Want to help Progressive Judaism increase its political clout in Israel? You can do so by participating in the 2020 World Zionist Congress (WZC) election, which run from January 21 to March 11, 2020 (MLK Day to Purim).
In 1961, I asked my rabbi if he thought I should join the Freedom Riders, who challenged segregated seating in the south. He said, “If I were in your shoes, I would go.”
I am queer.
I’ve known this in my bones for as far back as I can remember, but I never knew whether I should ignore it, hide it, or try to pray it out – because in the Catholic community in which I grew up, openly queer people were seen as “looking for attention” or “causing trouble.”
Feeling the presence of God, in my experience, is a hit or miss deal. It takes work and discipline, but who wants to hear that?
The creators of @RogueShul chatted with us (anonymously by email, of course!) about the project, the feedback they’ve received, and exactly why their account is so darn relatable for so many of us.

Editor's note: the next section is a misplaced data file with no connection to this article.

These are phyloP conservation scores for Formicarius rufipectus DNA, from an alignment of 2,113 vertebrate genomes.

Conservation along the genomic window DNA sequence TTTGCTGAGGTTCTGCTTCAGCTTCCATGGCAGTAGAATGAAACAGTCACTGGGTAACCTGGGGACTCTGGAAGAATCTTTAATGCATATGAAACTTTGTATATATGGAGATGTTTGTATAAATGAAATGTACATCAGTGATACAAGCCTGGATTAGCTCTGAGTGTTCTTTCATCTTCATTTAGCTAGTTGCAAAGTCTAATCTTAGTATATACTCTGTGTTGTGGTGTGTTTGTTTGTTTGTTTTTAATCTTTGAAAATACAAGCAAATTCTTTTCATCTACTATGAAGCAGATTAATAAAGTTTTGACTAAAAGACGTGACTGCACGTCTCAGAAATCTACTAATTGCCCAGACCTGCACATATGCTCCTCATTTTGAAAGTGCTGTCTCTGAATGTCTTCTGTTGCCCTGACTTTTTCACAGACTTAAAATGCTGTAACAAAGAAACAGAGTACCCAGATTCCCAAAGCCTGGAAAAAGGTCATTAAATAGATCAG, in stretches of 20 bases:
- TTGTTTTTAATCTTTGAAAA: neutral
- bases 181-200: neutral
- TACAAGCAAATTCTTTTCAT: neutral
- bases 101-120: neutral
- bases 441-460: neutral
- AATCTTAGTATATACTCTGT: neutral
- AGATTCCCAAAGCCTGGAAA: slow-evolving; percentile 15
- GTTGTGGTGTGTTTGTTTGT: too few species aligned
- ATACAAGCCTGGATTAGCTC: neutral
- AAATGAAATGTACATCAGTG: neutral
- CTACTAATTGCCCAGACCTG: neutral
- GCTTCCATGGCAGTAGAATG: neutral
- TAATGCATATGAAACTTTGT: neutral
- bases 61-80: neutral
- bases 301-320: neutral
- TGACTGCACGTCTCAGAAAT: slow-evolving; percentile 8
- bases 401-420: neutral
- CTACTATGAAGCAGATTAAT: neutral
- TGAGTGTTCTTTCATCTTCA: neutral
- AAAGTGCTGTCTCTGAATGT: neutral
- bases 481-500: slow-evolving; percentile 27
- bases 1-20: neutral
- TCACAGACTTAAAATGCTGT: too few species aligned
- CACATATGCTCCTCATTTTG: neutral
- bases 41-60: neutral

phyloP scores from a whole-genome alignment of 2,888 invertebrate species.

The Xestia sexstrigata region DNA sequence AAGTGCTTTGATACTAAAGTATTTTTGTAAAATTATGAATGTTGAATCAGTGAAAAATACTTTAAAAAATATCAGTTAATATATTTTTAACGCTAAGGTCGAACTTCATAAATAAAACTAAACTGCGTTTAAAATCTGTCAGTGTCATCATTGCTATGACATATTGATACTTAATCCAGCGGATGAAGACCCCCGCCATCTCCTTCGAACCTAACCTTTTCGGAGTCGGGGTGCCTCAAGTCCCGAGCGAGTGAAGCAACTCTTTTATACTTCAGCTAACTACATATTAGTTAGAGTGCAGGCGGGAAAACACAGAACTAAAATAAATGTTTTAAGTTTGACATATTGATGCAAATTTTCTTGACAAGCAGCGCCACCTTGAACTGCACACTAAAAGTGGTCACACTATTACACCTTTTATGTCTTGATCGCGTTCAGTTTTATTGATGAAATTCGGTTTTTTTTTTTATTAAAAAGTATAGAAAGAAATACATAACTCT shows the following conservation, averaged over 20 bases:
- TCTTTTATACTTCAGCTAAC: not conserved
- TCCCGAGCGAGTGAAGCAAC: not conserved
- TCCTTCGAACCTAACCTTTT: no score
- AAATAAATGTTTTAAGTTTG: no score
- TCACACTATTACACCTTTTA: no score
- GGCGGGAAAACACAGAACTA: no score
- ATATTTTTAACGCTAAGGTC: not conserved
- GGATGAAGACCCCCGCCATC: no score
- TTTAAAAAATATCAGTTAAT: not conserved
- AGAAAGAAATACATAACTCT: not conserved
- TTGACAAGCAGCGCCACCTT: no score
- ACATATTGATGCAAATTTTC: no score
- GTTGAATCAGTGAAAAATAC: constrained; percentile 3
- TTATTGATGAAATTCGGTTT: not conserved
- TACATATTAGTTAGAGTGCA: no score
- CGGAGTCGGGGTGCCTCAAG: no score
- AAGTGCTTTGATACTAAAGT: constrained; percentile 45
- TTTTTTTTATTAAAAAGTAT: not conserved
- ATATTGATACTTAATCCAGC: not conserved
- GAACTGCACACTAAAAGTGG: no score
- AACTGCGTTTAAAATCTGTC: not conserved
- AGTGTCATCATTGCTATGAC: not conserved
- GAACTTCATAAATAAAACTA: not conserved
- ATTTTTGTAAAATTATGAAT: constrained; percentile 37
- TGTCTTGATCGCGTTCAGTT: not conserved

I’ve often wondered what it is like to be buried in the local Jewish cemetery that is a part of a much larger non-denominational facility in Long Beach, California.
Editor's Note: On November 19, Reform Jews met outside of an immigration court in San Antonio, TX, to protest the administration’s unjust “Remain in Mexico” policy and its attacks on immigrants and the asylum process. Rabbi Mara S.
One of my favorite things about digging into a recipe is learning how a single cookie can connect us to generations past as a tangible link to a time and place in our history.
Participating in the WZC elections by supporting the Reform ticket is the only way American Jews can weigh in democratically about issues in Israel – and ensure a society that truly reflects the Jewish values we hold dear.